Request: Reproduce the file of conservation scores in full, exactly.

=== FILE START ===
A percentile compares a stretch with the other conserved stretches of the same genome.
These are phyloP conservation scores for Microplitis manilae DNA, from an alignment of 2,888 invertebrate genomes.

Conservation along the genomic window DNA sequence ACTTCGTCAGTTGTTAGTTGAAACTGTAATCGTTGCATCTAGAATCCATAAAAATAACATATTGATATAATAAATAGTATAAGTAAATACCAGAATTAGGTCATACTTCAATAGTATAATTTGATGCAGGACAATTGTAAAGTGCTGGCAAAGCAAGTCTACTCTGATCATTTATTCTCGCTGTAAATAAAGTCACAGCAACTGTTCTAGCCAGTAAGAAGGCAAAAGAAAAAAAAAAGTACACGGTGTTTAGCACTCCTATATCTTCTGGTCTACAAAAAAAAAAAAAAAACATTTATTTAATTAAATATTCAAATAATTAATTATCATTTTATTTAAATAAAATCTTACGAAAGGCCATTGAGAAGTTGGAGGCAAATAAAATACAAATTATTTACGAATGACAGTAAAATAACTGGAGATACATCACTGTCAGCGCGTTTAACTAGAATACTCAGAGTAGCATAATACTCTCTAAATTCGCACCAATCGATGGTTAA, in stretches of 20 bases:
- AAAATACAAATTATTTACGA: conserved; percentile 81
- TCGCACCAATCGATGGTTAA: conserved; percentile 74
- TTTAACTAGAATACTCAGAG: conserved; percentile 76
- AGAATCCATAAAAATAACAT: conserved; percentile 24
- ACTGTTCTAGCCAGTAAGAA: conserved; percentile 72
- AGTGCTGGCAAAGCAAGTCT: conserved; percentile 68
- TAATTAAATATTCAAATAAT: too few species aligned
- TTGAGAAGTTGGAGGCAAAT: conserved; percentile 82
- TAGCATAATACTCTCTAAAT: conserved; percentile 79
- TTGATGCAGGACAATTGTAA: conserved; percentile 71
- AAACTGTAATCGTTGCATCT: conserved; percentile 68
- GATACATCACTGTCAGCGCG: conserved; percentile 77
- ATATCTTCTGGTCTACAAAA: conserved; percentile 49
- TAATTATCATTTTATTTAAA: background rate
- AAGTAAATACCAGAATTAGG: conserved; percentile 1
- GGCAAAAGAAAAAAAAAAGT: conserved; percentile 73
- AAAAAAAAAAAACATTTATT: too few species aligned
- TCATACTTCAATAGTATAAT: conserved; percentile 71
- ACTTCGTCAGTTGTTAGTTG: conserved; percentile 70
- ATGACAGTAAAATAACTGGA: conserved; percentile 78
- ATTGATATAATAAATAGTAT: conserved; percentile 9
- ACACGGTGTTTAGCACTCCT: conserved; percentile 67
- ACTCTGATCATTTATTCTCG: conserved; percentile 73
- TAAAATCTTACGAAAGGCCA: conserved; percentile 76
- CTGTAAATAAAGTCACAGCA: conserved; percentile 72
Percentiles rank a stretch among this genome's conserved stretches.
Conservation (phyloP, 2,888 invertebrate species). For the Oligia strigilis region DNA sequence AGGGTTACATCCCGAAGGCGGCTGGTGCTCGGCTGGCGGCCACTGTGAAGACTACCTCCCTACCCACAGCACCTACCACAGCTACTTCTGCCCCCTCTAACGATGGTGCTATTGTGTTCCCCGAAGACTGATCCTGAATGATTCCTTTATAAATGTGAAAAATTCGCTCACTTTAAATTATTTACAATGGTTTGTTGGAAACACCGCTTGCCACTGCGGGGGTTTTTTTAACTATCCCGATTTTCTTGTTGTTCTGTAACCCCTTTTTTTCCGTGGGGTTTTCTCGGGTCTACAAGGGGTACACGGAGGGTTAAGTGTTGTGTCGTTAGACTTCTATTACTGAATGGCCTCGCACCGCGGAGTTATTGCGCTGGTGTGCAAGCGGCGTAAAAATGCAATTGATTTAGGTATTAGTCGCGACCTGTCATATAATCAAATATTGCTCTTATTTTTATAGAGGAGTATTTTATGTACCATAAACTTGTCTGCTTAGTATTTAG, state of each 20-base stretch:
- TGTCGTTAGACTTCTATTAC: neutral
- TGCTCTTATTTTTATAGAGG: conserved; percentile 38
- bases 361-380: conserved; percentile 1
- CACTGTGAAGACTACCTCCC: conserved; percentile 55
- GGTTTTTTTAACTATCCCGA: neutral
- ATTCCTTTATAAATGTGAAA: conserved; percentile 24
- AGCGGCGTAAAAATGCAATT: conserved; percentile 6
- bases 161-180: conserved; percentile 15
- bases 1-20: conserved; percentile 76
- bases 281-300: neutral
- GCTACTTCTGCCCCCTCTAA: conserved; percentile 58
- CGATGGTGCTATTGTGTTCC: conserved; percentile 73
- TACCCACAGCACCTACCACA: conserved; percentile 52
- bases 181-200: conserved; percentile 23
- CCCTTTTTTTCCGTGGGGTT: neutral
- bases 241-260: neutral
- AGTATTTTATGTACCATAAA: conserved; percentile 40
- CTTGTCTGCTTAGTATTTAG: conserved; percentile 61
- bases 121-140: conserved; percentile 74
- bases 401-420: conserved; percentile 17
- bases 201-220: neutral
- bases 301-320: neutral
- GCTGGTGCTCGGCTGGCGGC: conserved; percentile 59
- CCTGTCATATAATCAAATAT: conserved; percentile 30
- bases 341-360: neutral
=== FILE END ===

A percentile compares a stretch with the other conserved stretches of the same genome.
These are phyloP conservation scores for Microplitis manilae DNA, from an alignment of 2,888 invertebrate genomes.

Conservation along the genomic window DNA sequence ACTTCGTCAGTTGTTAGTTGAAACTGTAATCGTTGCATCTAGAATCCATAAAAATAACATATTGATATAATAAATAGTATAAGTAAATACCAGAATTAGGTCATACTTCAATAGTATAATTTGATGCAGGACAATTGTAAAGTGCTGGCAAAGCAAGTCTACTCTGATCATTTATTCTCGCTGTAAATAAAGTCACAGCAACTGTTCTAGCCAGTAAGAAGGCAAAAGAAAAAAAAAAGTACACGGTGTTTAGCACTCCTATATCTTCTGGTCTACAAAAAAAAAAAAAAAACATTTATTTAATTAAATATTCAAATAATTAATTATCATTTTATTTAAATAAAATCTTACGAAAGGCCATTGAGAAGTTGGAGGCAAATAAAATACAAATTATTTACGAATGACAGTAAAATAACTGGAGATACATCACTGTCAGCGCGTTTAACTAGAATACTCAGAGTAGCATAATACTCTCTAAATTCGCACCAATCGATGGTTAA, in stretches of 20 bases:
- AAAATACAAATTATTTACGA: conserved; percentile 81
- TCGCACCAATCGATGGTTAA: conserved; percentile 74
- TTTAACTAGAATACTCAGAG: conserved; percentile 76
- AGAATCCATAAAAATAACAT: conserved; percentile 24
- ACTGTTCTAGCCAGTAAGAA: conserved; percentile 72
- AGTGCTGGCAAAGCAAGTCT: conserved; percentile 68
- TAATTAAATATTCAAATAAT: too few species aligned
- TTGAGAAGTTGGAGGCAAAT: conserved; percentile 82
- TAGCATAATACTCTCTAAAT: conserved; percentile 79
- TTGATGCAGGACAATTGTAA: conserved; percentile 71
- AAACTGTAATCGTTGCATCT: conserved; percentile 68
- GATACATCACTGTCAGCGCG: conserved; percentile 77
- ATATCTTCTGGTCTACAAAA: conserved; percentile 49
- TAATTATCATTTTATTTAAA: background rate
- AAGTAAATACCAGAATTAGG: conserved; percentile 1
- GGCAAAAGAAAAAAAAAAGT: conserved; percentile 73
- AAAAAAAAAAAACATTTATT: too few species aligned
- TCATACTTCAATAGTATAAT: conserved; percentile 71
- ACTTCGTCAGTTGTTAGTTG: conserved; percentile 70
- ATGACAGTAAAATAACTGGA: conserved; percentile 78
- ATTGATATAATAAATAGTAT: conserved; percentile 9
- ACACGGTGTTTAGCACTCCT: conserved; percentile 67
- ACTCTGATCATTTATTCTCG: conserved; percentile 73
- TAAAATCTTACGAAAGGCCA: conserved; percentile 76
- CTGTAAATAAAGTCACAGCA: conserved; percentile 72
Percentiles rank a stretch among this genome's conserved stretches.
Conservation (phyloP, 2,888 invertebrate species). For the Oligia strigilis region DNA sequence AGGGTTACATCCCGAAGGCGGCTGGTGCTCGGCTGGCGGCCACTGTGAAGACTACCTCCCTACCCACAGCACCTACCACAGCTACTTCTGCCCCCTCTAACGATGGTGCTATTGTGTTCCCCGAAGACTGATCCTGAATGATTCCTTTATAAATGTGAAAAATTCGCTCACTTTAAATTATTTACAATGGTTTGTTGGAAACACCGCTTGCCACTGCGGGGGTTTTTTTAACTATCCCGATTTTCTTGTTGTTCTGTAACCCCTTTTTTTCCGTGGGGTTTTCTCGGGTCTACAAGGGGTACACGGAGGGTTAAGTGTTGTGTCGTTAGACTTCTATTACTGAATGGCCTCGCACCGCGGAGTTATTGCGCTGGTGTGCAAGCGGCGTAAAAATGCAATTGATTTAGGTATTAGTCGCGACCTGTCATATAATCAAATATTGCTCTTATTTTTATAGAGGAGTATTTTATGTACCATAAACTTGTCTGCTTAGTATTTAG, state of each 20-base stretch:
- TGTCGTTAGACTTCTATTAC: neutral
- TGCTCTTATTTTTATAGAGG: conserved; percentile 38
- bases 361-380: conserved; percentile 1
- CACTGTGAAGACTACCTCCC: conserved; percentile 55
- GGTTTTTTTAACTATCCCGA: neutral
- ATTCCTTTATAAATGTGAAA: conserved; percentile 24
- AGCGGCGTAAAAATGCAATT: conserved; percentile 6
- bases 161-180: conserved; percentile 15
- bases 1-20: conserved; percentile 76
- bases 281-300: neutral
- GCTACTTCTGCCCCCTCTAA: conserved; percentile 58
- CGATGGTGCTATTGTGTTCC: conserved; percentile 73
- TACCCACAGCACCTACCACA: conserved; percentile 52
- bases 181-200: conserved; percentile 23
- CCCTTTTTTTCCGTGGGGTT: neutral
- bases 241-260: neutral
- AGTATTTTATGTACCATAAA: conserved; percentile 40
- CTTGTCTGCTTAGTATTTAG: conserved; percentile 61
- bases 121-140: conserved; percentile 74
- bases 401-420: conserved; percentile 17
- bases 201-220: neutral
- bases 301-320: neutral
- GCTGGTGCTCGGCTGGCGGC: conserved; percentile 59
- CCTGTCATATAATCAAATAT: conserved; percentile 30
- bases 341-360: neutral